DECEMBER 22, 1901: “NO SMALLPOX IN RANDSBURG — RANDSBURG, Dec. 21—Dr. Carson, health officer of Kern County, arrived here last night, and, after consulting and an examination of some of the patients suspected of having smallpox, pronounced the epidemic nothing but a mild form of skin disease. There are no new cases and the smallpox scare has no foundation in fact.” – San Francisco Call
December 22, 1901: “RANDSBURG, Dec. 21— Dr. Carson, health officer of Kern County, arrived here last night, and, after consulting with resident physicians and an examination of some of the patients suspected of having smallpox, pronounced the epidemic nothing but a mild form of skin disease. – San Francisco Call
DECEMBER 27, 1901: “BAKERSFIELD, Dec 26.—The discovery has been made through the arrival of Amos Lichty at the County Hospital from Randsburg that about twenty residents of that place are afflicted with smallpox. The disease had been pronounced a skin affection and but little attention was at first paid to it. Later so many were taken ill that a physician was called from this city. He also pronounced the cause skin disease. Dr. Schafer, the County Physician, was also called to Randsburg and be stated that the cases were those of smallpox. Lichty has been removed to the pesthouse and the Board of Supervisors has been notified. Many residents of Randsburg are of the opinion that the malady is not smallpox, and an expert may be called to give his ‘views’. –San Francisco Call
DECEMBER 28, 1901: “BAKERSFIELD, Dec. 27.—WILL INVESTIGATE AN EPIDEMIC. Dr. V. J. Hanna of Sacramento, a member of the State Board of Health arrived here this morning and later left for Randsburg, where he has been called as an expert to investigate the epidemic at that place, which has been pronounced smallpox by Dr. Schafer, county physician, and skin disease by other physicians. The decision of the visiting medical man is awaited with a great deal of interest.” – San Francisco Call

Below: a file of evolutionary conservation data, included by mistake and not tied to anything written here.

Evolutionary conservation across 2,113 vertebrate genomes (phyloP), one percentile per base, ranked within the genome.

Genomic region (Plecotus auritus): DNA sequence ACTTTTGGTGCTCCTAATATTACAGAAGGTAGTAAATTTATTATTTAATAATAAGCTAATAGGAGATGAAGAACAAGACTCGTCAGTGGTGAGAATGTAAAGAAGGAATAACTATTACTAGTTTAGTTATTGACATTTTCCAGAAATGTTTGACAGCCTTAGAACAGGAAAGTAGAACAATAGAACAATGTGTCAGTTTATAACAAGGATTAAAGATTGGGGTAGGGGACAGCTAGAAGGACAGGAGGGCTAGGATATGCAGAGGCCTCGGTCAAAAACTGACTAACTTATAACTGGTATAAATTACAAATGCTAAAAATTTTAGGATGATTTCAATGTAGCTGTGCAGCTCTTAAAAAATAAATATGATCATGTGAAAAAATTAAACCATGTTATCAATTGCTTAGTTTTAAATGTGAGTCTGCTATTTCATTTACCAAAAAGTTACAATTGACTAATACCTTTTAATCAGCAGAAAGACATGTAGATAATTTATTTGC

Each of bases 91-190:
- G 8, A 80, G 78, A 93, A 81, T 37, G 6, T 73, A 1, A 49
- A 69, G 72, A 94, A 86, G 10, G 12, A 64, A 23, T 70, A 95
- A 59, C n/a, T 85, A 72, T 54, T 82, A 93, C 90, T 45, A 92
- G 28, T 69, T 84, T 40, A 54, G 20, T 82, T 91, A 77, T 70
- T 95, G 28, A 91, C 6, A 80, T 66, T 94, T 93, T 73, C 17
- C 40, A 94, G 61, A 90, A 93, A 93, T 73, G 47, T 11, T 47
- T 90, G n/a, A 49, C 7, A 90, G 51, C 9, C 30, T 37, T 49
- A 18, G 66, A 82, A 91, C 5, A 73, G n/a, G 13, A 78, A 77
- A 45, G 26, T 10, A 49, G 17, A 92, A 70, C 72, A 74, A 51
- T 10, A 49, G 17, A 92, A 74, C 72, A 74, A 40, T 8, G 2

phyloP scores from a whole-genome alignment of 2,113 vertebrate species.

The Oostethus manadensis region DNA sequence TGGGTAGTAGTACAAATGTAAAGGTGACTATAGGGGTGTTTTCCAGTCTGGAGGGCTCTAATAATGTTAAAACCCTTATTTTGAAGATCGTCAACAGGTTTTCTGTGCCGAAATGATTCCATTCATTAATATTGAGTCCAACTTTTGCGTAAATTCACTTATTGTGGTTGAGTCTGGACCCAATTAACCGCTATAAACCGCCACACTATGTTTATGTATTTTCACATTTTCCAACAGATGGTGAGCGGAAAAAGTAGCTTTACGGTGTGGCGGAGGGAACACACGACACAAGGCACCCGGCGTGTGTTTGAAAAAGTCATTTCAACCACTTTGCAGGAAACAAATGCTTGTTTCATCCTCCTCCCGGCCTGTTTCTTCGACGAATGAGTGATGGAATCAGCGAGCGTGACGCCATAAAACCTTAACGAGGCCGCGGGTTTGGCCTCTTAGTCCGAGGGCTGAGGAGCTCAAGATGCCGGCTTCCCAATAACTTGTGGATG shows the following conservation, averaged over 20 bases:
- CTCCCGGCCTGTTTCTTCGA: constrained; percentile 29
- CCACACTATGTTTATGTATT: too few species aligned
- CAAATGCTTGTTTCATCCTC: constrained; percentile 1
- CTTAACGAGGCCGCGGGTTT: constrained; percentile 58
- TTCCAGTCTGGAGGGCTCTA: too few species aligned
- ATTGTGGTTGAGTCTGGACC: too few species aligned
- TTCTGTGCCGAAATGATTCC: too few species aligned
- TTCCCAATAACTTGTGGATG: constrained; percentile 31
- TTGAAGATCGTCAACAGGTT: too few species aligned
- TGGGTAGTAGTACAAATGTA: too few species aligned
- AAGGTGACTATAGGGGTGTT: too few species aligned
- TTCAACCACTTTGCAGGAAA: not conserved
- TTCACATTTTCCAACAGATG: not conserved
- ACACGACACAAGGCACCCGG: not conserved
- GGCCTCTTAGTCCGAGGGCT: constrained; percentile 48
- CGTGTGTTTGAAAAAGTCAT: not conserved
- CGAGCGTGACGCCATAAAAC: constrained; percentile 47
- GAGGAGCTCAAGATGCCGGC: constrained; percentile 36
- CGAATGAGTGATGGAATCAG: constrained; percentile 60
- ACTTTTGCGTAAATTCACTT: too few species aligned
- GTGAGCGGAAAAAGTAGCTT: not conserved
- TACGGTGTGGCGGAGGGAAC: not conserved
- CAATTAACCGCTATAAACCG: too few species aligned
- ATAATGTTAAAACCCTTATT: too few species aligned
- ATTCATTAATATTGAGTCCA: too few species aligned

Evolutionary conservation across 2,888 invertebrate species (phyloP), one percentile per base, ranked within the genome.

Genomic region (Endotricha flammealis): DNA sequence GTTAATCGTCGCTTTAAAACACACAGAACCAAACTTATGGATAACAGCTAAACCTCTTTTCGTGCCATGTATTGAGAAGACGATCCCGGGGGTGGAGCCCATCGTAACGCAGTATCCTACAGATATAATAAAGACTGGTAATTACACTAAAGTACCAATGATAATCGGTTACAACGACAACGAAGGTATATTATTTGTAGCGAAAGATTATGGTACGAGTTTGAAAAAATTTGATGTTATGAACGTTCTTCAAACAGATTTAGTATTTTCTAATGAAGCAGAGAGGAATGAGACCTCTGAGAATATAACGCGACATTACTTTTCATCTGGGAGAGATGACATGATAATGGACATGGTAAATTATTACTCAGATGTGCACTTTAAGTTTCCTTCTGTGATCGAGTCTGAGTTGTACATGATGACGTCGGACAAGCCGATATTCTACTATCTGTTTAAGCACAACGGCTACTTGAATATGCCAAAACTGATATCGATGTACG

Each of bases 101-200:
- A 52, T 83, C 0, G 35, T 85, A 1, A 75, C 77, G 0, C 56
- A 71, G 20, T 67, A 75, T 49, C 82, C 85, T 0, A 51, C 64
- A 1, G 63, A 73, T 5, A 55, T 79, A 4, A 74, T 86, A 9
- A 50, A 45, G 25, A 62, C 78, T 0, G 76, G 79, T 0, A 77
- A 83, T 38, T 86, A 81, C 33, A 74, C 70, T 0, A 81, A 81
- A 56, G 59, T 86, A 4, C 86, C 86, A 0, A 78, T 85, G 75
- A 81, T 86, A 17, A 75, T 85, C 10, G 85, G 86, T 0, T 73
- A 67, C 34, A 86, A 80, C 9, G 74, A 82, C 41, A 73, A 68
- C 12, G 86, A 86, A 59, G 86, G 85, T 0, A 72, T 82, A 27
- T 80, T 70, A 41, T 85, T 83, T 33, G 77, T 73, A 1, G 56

December 29, 1901: “DISEASE IS SMALLPOX, SAYS A STATE OFFICIAL — Board of Health Reports His Diagnosis of the Cases at Randsburg. BAKERSFIELD, Dec. 28.— Dr. Hanna of Sacramento, a member of the State Board of Health, returned from Randsburg this morning. He states that the epidemic at that place is smallpox. A committee has been appointed to take charge of affairs there. A hall has .been converted into a pesthouse and everything possible will be done to prevent a spread of the disease. There are about thirty cases of smallpox of a mild type in the infected town. So far no deaths have resulted.” – San Francisco Call
January 4, 1902: “SMALLPOX DECREASES AT RANDSBURG — Randsburg, January 3 — The smallpox situation is improving. Thorough quarantine is maintained, every house suspected has a yellow flag attached and no intercourse is allowed with outsiders. There have been no new cases in the last two days.” – San Francisco Call
January 09, 1902: “RANDSBURG’S SMALLPOX EPIDEMIC SPREADING — BAKERSFIELD. Jan. 8.— The smallpox situation in Randsburg has become so alarming ‘that the citizenus’ committee there has addressed a communication : to the. Board of Supervisors asking that a quarantine officer be sent from Bakersfield to take charge of ‘affairs.*. There are now in Randsburg forty-five cases, more’than twenty of. which are in the pesthouse. ‘It is now established that the cases in Stockton had their origin , in Randsburg.” A. W. McGinn, a teacher of the public schools at Randsburg. went to Stocktonfor his .’holiday, vacation and. was takendown with the. disease there. From : this,it is said, the other cases-started. STOCKTON, Jan. 8.— No- new cases of smallpox. Were reported to-day and all the patients are doing well. Health .Officer Ladd declares that there’ is not; a: single, virulent case. The quarantine is . rigidly enforced and it is believed the malady willbe stamped out in a short time.” – San Francisco Call